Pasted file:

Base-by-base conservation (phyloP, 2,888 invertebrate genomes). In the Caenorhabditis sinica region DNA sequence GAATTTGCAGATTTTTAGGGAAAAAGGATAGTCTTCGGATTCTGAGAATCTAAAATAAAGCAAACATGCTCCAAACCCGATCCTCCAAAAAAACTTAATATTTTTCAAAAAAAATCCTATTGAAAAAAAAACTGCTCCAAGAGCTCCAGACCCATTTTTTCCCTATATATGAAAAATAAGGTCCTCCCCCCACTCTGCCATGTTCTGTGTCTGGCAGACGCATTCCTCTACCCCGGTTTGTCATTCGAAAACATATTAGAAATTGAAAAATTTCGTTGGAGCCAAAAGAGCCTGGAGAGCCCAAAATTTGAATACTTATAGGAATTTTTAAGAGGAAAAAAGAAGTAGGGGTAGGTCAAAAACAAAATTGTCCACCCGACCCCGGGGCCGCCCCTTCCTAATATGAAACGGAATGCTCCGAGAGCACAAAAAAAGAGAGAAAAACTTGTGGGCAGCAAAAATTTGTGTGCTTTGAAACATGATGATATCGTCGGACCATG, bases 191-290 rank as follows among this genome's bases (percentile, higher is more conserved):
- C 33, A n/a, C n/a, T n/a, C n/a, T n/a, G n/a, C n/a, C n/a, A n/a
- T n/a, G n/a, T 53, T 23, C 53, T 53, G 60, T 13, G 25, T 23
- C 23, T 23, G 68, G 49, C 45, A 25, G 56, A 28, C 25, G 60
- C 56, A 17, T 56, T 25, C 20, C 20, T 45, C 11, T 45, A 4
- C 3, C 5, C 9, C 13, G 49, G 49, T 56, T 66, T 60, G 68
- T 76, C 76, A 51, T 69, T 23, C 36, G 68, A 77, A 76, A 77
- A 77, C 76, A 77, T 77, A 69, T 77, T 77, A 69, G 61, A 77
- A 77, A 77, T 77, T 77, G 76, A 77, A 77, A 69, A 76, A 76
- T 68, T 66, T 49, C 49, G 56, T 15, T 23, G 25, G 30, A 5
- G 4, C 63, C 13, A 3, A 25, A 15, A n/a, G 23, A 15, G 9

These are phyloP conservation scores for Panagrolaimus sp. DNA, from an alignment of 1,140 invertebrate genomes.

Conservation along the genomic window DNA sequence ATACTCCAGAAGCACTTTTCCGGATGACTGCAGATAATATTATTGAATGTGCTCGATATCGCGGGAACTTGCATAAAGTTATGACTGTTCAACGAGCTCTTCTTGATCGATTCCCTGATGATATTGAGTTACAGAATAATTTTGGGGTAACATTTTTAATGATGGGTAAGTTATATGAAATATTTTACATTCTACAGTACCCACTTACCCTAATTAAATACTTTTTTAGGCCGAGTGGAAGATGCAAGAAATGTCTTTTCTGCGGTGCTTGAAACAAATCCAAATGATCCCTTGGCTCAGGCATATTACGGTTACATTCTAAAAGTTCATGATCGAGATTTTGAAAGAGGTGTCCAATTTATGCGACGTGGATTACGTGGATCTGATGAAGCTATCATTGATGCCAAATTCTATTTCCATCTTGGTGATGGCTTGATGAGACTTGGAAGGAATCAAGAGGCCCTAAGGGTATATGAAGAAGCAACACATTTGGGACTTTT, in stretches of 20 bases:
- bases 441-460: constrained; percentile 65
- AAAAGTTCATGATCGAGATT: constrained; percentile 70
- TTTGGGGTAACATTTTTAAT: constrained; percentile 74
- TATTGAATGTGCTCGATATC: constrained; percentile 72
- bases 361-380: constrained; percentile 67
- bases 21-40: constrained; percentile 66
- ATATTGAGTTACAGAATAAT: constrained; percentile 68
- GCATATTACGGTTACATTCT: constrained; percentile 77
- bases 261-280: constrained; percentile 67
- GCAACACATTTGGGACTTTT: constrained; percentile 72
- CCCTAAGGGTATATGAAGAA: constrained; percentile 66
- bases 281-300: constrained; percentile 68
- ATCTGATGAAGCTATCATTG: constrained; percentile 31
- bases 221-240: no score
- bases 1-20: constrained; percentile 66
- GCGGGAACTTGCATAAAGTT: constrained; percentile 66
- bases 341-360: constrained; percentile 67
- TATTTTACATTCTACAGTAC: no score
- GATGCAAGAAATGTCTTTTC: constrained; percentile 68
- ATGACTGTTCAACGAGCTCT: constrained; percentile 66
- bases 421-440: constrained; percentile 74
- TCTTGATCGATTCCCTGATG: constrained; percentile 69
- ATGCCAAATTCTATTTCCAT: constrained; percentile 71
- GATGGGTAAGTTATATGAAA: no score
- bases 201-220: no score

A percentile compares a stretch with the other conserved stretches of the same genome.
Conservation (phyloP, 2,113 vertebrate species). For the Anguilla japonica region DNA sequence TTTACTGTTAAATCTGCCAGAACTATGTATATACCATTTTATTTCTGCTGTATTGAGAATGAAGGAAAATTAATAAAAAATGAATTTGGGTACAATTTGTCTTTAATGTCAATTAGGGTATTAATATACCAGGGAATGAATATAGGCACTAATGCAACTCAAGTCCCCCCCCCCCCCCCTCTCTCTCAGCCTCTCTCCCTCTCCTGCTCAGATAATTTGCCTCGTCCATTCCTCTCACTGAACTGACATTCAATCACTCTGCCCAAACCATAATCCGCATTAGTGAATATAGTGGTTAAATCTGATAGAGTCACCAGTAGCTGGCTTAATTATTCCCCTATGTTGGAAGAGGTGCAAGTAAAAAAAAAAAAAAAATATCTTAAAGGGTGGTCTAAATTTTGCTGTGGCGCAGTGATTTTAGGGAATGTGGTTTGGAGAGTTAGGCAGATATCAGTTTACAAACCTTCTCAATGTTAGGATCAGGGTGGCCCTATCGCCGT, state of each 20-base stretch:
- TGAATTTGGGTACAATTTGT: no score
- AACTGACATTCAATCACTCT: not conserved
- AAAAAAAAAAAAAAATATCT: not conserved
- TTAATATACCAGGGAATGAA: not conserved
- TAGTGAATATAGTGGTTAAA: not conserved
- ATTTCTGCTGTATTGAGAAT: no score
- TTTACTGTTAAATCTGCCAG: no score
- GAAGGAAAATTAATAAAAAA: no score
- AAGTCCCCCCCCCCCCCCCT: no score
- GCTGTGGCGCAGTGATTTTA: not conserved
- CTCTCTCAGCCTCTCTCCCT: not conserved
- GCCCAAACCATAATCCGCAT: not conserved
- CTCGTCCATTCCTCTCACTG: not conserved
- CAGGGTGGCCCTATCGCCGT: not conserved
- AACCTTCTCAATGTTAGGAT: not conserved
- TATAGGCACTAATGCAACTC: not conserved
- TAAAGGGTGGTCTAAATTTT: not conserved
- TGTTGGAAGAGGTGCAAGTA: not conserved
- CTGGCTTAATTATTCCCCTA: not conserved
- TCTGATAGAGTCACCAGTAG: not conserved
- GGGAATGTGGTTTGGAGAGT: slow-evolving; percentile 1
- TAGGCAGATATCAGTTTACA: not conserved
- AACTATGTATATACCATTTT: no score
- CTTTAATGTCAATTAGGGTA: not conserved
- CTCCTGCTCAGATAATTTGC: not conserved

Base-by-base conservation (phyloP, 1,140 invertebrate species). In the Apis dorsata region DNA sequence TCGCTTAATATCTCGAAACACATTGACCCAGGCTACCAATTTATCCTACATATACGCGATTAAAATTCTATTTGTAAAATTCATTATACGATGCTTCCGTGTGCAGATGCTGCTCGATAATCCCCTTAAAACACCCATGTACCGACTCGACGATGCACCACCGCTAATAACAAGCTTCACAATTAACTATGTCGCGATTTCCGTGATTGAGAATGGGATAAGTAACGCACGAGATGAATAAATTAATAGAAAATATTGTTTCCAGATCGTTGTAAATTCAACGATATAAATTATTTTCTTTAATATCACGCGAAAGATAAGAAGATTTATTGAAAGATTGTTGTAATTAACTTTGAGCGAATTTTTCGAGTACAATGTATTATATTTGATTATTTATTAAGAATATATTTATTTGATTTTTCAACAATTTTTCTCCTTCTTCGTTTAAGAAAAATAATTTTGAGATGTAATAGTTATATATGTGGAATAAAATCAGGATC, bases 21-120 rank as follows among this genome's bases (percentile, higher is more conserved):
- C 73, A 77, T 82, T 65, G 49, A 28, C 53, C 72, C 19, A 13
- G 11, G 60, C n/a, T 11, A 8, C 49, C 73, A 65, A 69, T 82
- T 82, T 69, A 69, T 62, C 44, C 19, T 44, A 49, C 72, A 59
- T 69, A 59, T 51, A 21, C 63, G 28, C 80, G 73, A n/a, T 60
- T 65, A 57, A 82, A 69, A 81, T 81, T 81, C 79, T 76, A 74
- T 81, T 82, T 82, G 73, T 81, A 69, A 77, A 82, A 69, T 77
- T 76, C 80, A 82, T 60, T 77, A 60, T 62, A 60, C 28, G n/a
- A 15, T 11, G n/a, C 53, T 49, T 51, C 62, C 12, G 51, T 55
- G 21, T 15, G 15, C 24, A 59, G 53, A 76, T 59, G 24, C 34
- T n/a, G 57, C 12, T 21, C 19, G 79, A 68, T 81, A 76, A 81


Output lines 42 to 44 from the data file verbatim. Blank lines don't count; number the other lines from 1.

- AACTGACATTCAATCACTCT: not conserved
- AAAAAAAAAAAAAAATATCT: not conserved
- TTAATATACCAGGGAATGAA: not conserved